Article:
Posts Tagged ‘evidence’

Did Jesus Actually Exist? An Agnostic Historian’s Answer

Someone in a Facebook group I’m a part of posted this. Inflammatory initial scrawl aside, this is fantastic perspective on the reality of Jesus’ existence by a notable scholar that has no vested interest in the conclusion other than a historical one.

I know that this is not an objection held by any real majority (most reasonable atheists and agnostics don’t dispute the existence of Jesus, rather, the dispute is on the truth of His claims and the claims made about Him). However, the view is popular enough that it warranted discussion on this radio show, and so it warrants discussion here.

Listen to Bart Ehrmann give a terrific account about what matters to historians when discussing historical data, and how this relates to the existence of Jesus.

Ravi Zacharias’ Take On the Evidence

Before we get to the fourth point of evidence in my argument, I saw this video on YouTube and thought it a very succinct way to say everything from the first three points that I’ve touched on. And it helps that Ravi has much better credentials than I do, so if my arguments don’t make sense, perhaps his will. Enjoy!

Evidence For God’s Existence

For those who have been privy to the attempted discussions I’ve been trying to have at, and you actually want to have a reasonable dialogue on the evidence for God’s existence, this is for you.

My evidence for God’s existence begins with a four-pronged effort. These four ideas are thus:

1) Cosmological argument – The universe has a Cause, and that Cause is uncaused and supernatural in origin
2) Teleological argument – The overwhelming evidence of design and order to the universe implies a Designer
3) Moral argument – objective moral values exist, and the only way we can know what is morally right and morally wrong is with an objective standard for these values, which can only be found supernaturally
4) Intangibility argument – intangible things, such as ideas, emotions, etc., exist, and since the natural order shows that things must reproduce after their own kind, these intangible concepts must proceed from something intangible. This something intangible is akin to what the Bible refers to as “soul”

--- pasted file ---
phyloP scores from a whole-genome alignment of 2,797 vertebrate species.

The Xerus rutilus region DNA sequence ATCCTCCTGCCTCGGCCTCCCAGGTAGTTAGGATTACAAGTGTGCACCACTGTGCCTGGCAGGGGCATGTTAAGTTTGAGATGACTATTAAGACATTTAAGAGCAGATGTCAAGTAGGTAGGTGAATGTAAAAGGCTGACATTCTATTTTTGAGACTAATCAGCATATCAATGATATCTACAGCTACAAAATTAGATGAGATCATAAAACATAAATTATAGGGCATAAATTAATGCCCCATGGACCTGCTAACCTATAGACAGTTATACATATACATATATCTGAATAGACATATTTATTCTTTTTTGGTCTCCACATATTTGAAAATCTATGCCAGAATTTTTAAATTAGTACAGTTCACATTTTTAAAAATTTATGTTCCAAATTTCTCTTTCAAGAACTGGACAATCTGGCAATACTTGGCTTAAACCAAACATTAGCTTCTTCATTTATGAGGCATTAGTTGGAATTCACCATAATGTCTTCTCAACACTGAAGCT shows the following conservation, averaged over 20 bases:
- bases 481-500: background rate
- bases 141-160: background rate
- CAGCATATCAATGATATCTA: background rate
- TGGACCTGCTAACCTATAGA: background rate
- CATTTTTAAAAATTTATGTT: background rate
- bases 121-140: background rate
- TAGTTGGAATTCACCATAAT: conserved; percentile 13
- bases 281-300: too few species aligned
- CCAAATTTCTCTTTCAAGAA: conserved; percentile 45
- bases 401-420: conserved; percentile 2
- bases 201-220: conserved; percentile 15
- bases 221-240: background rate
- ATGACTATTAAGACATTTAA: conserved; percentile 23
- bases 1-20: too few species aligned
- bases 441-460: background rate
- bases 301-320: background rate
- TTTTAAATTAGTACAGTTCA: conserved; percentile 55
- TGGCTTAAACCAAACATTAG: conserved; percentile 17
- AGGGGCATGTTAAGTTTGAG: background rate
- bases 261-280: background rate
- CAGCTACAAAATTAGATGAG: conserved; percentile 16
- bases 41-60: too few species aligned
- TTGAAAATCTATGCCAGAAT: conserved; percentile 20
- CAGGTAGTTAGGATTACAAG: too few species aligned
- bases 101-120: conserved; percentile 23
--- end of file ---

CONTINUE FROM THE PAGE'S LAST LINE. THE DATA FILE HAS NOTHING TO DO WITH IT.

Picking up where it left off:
I will tackle each one of these in turn, but for this blog post and in an attempt to see some actual fruitful discussion occur, I’ll stick with point #1 and save the others for other posts.

The kalam cosmological argument follows deductive reasoning in logic, and is stated as thus:

1) Everything that begins to exist has a cause.
2) The universe began to exist.
3) Therefore, the universe has a cause.

In order to break this argument down, you have to show either that one of the premises or the conclusion is invalid, using logic or factual evidence. Conjecture and hypotheses don’t kill the argument.

How do we know the universe began to exist? Well, we know two ways. First, the second law of thermodynamics, in its most famous stating, says thus: “The entropy of the universe tends to a maximum.” Translation: everything is winding down. This results in the following: According to the second law the entropy of any isolated system, such as the entire universe, never decreases. If the entropy of the universe has a maximum upper bound then when this bound is reached the universe has no thermodynamic free energy to sustain motion or life, that is, the heat death is reached.

What does that have to do with the universe’s beginning? Well anything that is coming to an end must have had a beginning, for no infinite thing can have an end by the definition of infinite. Therefore, the universe had a beginning.